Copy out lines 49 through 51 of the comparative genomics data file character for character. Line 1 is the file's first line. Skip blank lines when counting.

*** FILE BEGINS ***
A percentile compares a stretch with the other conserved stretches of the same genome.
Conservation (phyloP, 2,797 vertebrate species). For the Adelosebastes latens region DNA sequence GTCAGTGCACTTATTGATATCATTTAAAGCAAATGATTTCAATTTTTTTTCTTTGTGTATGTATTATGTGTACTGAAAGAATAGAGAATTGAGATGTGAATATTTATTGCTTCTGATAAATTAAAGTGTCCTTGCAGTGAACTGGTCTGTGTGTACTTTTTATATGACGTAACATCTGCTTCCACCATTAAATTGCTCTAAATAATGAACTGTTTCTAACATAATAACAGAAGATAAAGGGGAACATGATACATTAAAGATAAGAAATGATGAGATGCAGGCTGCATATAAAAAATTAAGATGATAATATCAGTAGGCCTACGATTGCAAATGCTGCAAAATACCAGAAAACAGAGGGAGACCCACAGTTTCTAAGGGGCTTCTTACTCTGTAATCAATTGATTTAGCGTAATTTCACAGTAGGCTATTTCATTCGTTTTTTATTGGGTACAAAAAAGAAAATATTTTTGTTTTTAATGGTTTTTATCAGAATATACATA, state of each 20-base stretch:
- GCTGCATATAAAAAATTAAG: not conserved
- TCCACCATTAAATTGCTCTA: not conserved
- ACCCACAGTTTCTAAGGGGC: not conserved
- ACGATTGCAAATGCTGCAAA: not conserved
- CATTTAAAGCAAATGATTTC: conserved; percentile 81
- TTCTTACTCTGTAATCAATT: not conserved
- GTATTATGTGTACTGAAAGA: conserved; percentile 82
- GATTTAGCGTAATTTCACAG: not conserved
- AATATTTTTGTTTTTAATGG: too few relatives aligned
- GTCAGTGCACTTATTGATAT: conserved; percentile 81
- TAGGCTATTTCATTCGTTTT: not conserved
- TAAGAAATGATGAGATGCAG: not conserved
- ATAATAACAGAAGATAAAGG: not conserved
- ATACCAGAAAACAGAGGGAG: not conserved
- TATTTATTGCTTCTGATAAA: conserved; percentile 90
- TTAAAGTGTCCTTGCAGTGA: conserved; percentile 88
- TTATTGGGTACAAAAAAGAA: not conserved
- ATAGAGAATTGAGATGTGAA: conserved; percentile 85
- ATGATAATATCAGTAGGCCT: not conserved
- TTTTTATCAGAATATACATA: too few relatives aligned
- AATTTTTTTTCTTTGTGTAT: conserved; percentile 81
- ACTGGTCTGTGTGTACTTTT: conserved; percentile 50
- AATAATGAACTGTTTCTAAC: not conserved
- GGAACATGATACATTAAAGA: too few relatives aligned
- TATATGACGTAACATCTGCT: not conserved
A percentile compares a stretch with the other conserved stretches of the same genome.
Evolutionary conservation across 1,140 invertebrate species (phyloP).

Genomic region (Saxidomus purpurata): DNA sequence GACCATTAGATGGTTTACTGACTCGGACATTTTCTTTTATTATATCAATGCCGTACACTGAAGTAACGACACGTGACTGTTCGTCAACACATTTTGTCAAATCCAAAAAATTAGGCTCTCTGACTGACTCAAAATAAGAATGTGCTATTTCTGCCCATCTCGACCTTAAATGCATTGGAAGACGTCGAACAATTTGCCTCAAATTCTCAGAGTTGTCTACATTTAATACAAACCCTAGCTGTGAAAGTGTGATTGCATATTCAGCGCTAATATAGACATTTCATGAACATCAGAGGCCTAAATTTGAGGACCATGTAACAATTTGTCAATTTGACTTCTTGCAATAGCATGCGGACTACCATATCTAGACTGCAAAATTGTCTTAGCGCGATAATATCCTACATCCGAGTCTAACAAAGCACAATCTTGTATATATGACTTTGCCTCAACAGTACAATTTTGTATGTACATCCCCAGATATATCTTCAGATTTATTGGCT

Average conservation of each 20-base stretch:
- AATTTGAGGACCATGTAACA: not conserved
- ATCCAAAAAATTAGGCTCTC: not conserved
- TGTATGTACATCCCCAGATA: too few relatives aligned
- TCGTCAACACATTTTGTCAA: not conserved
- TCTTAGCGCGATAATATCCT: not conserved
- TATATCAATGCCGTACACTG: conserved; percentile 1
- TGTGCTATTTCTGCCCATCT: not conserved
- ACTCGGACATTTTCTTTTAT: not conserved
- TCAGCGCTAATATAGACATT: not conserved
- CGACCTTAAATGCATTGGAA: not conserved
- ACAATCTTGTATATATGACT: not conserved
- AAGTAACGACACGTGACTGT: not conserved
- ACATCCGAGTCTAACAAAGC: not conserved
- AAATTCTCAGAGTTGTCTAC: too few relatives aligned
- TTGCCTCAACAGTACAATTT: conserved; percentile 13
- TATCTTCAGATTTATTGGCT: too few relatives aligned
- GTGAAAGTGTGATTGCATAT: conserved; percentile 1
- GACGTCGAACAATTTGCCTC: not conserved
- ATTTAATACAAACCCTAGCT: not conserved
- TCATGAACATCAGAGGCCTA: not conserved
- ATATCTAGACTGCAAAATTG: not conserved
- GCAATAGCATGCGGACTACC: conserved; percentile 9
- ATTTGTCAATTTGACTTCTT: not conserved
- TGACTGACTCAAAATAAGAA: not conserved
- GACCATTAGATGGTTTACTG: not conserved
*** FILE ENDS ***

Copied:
- GACGTCGAACAATTTGCCTC: not conserved
- ATTTAATACAAACCCTAGCT: not conserved
- TCATGAACATCAGAGGCCTA: not conserved